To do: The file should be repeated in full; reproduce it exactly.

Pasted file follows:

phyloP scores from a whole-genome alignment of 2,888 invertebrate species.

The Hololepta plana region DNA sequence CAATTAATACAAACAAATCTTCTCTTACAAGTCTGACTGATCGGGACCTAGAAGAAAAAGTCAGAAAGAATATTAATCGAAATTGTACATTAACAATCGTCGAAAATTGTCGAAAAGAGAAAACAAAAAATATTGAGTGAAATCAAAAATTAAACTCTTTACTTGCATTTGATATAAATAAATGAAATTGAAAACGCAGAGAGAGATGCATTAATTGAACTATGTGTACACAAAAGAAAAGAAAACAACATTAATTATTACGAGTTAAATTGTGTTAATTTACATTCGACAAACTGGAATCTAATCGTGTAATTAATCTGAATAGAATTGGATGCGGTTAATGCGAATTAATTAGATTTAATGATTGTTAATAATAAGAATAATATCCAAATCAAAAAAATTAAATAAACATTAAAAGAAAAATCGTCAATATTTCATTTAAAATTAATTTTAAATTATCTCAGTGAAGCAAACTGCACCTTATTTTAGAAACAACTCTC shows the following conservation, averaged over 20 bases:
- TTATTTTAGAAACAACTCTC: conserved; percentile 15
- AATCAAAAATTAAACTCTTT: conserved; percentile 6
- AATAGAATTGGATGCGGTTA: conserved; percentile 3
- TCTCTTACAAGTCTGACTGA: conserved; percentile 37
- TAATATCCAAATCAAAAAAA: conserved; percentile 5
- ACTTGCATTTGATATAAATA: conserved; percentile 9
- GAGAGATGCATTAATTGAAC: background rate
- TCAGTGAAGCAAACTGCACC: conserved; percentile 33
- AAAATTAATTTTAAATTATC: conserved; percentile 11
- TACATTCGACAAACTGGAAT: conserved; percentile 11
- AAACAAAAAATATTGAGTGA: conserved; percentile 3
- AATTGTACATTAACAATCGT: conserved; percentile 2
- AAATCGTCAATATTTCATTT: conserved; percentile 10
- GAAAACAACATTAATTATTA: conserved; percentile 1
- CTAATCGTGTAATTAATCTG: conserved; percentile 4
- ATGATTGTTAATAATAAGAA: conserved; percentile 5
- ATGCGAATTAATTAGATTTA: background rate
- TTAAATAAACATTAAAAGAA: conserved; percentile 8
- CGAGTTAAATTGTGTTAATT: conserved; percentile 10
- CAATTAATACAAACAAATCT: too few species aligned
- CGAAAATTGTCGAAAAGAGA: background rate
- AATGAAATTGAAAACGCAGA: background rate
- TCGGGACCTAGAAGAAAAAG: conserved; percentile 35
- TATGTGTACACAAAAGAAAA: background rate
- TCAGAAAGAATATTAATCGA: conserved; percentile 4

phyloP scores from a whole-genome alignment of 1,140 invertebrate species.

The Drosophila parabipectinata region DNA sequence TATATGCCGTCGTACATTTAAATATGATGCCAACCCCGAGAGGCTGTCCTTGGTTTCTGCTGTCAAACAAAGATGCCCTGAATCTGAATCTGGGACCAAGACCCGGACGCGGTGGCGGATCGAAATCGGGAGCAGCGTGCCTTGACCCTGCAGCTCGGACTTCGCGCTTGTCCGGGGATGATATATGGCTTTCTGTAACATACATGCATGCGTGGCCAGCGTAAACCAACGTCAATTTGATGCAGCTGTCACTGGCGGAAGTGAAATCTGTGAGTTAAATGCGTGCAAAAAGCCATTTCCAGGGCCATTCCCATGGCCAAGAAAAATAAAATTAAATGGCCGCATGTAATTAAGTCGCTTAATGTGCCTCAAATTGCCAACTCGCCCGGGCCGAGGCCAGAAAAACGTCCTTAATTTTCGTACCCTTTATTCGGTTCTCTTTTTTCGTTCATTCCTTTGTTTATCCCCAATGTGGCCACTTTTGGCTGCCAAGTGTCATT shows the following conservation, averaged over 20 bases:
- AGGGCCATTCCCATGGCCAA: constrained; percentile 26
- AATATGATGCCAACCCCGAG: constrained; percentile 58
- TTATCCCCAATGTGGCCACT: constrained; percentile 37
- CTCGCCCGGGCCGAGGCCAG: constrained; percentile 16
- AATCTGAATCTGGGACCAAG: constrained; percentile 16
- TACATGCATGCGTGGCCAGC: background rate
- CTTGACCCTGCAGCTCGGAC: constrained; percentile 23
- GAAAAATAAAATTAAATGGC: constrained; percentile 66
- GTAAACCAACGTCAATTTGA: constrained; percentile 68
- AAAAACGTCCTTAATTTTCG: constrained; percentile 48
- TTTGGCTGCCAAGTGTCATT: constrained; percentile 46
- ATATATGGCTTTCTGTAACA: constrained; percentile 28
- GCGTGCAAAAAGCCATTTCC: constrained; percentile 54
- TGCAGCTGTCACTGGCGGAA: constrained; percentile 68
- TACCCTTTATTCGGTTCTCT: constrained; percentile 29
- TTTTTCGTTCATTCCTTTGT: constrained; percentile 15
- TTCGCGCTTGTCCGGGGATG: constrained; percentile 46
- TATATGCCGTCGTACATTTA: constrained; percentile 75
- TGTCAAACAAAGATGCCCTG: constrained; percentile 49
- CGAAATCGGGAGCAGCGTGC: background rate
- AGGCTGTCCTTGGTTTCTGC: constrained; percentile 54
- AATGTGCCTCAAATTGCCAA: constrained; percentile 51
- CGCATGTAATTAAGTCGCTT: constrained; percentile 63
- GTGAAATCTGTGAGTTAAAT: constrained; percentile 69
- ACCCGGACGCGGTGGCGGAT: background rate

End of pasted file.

phyloP scores from a whole-genome alignment of 2,888 invertebrate species.

The Hololepta plana region DNA sequence CAATTAATACAAACAAATCTTCTCTTACAAGTCTGACTGATCGGGACCTAGAAGAAAAAGTCAGAAAGAATATTAATCGAAATTGTACATTAACAATCGTCGAAAATTGTCGAAAAGAGAAAACAAAAAATATTGAGTGAAATCAAAAATTAAACTCTTTACTTGCATTTGATATAAATAAATGAAATTGAAAACGCAGAGAGAGATGCATTAATTGAACTATGTGTACACAAAAGAAAAGAAAACAACATTAATTATTACGAGTTAAATTGTGTTAATTTACATTCGACAAACTGGAATCTAATCGTGTAATTAATCTGAATAGAATTGGATGCGGTTAATGCGAATTAATTAGATTTAATGATTGTTAATAATAAGAATAATATCCAAATCAAAAAAATTAAATAAACATTAAAAGAAAAATCGTCAATATTTCATTTAAAATTAATTTTAAATTATCTCAGTGAAGCAAACTGCACCTTATTTTAGAAACAACTCTC shows the following conservation, averaged over 20 bases:
- TTATTTTAGAAACAACTCTC: conserved; percentile 15
- AATCAAAAATTAAACTCTTT: conserved; percentile 6
- AATAGAATTGGATGCGGTTA: conserved; percentile 3
- TCTCTTACAAGTCTGACTGA: conserved; percentile 37
- TAATATCCAAATCAAAAAAA: conserved; percentile 5
- ACTTGCATTTGATATAAATA: conserved; percentile 9
- GAGAGATGCATTAATTGAAC: background rate
- TCAGTGAAGCAAACTGCACC: conserved; percentile 33
- AAAATTAATTTTAAATTATC: conserved; percentile 11
- TACATTCGACAAACTGGAAT: conserved; percentile 11
- AAACAAAAAATATTGAGTGA: conserved; percentile 3
- AATTGTACATTAACAATCGT: conserved; percentile 2
- AAATCGTCAATATTTCATTT: conserved; percentile 10
- GAAAACAACATTAATTATTA: conserved; percentile 1
- CTAATCGTGTAATTAATCTG: conserved; percentile 4
- ATGATTGTTAATAATAAGAA: conserved; percentile 5
- ATGCGAATTAATTAGATTTA: background rate
- TTAAATAAACATTAAAAGAA: conserved; percentile 8
- CGAGTTAAATTGTGTTAATT: conserved; percentile 10
- CAATTAATACAAACAAATCT: too few species aligned
- CGAAAATTGTCGAAAAGAGA: background rate
- AATGAAATTGAAAACGCAGA: background rate
- TCGGGACCTAGAAGAAAAAG: conserved; percentile 35
- TATGTGTACACAAAAGAAAA: background rate
- TCAGAAAGAATATTAATCGA: conserved; percentile 4

phyloP scores from a whole-genome alignment of 1,140 invertebrate species.

The Drosophila parabipectinata region DNA sequence TATATGCCGTCGTACATTTAAATATGATGCCAACCCCGAGAGGCTGTCCTTGGTTTCTGCTGTCAAACAAAGATGCCCTGAATCTGAATCTGGGACCAAGACCCGGACGCGGTGGCGGATCGAAATCGGGAGCAGCGTGCCTTGACCCTGCAGCTCGGACTTCGCGCTTGTCCGGGGATGATATATGGCTTTCTGTAACATACATGCATGCGTGGCCAGCGTAAACCAACGTCAATTTGATGCAGCTGTCACTGGCGGAAGTGAAATCTGTGAGTTAAATGCGTGCAAAAAGCCATTTCCAGGGCCATTCCCATGGCCAAGAAAAATAAAATTAAATGGCCGCATGTAATTAAGTCGCTTAATGTGCCTCAAATTGCCAACTCGCCCGGGCCGAGGCCAGAAAAACGTCCTTAATTTTCGTACCCTTTATTCGGTTCTCTTTTTTCGTTCATTCCTTTGTTTATCCCCAATGTGGCCACTTTTGGCTGCCAAGTGTCATT shows the following conservation, averaged over 20 bases:
- AGGGCCATTCCCATGGCCAA: constrained; percentile 26
- AATATGATGCCAACCCCGAG: constrained; percentile 58
- TTATCCCCAATGTGGCCACT: constrained; percentile 37
- CTCGCCCGGGCCGAGGCCAG: constrained; percentile 16
- AATCTGAATCTGGGACCAAG: constrained; percentile 16
- TACATGCATGCGTGGCCAGC: background rate
- CTTGACCCTGCAGCTCGGAC: constrained; percentile 23
- GAAAAATAAAATTAAATGGC: constrained; percentile 66
- GTAAACCAACGTCAATTTGA: constrained; percentile 68
- AAAAACGTCCTTAATTTTCG: constrained; percentile 48
- TTTGGCTGCCAAGTGTCATT: constrained; percentile 46
- ATATATGGCTTTCTGTAACA: constrained; percentile 28
- GCGTGCAAAAAGCCATTTCC: constrained; percentile 54
- TGCAGCTGTCACTGGCGGAA: constrained; percentile 68
- TACCCTTTATTCGGTTCTCT: constrained; percentile 29
- TTTTTCGTTCATTCCTTTGT: constrained; percentile 15
- TTCGCGCTTGTCCGGGGATG: constrained; percentile 46
- TATATGCCGTCGTACATTTA: constrained; percentile 75
- TGTCAAACAAAGATGCCCTG: constrained; percentile 49
- CGAAATCGGGAGCAGCGTGC: background rate
- AGGCTGTCCTTGGTTTCTGC: constrained; percentile 54
- AATGTGCCTCAAATTGCCAA: constrained; percentile 51
- CGCATGTAATTAAGTCGCTT: constrained; percentile 63
- GTGAAATCTGTGAGTTAAAT: constrained; percentile 69
- ACCCGGACGCGGTGGCGGAT: background rate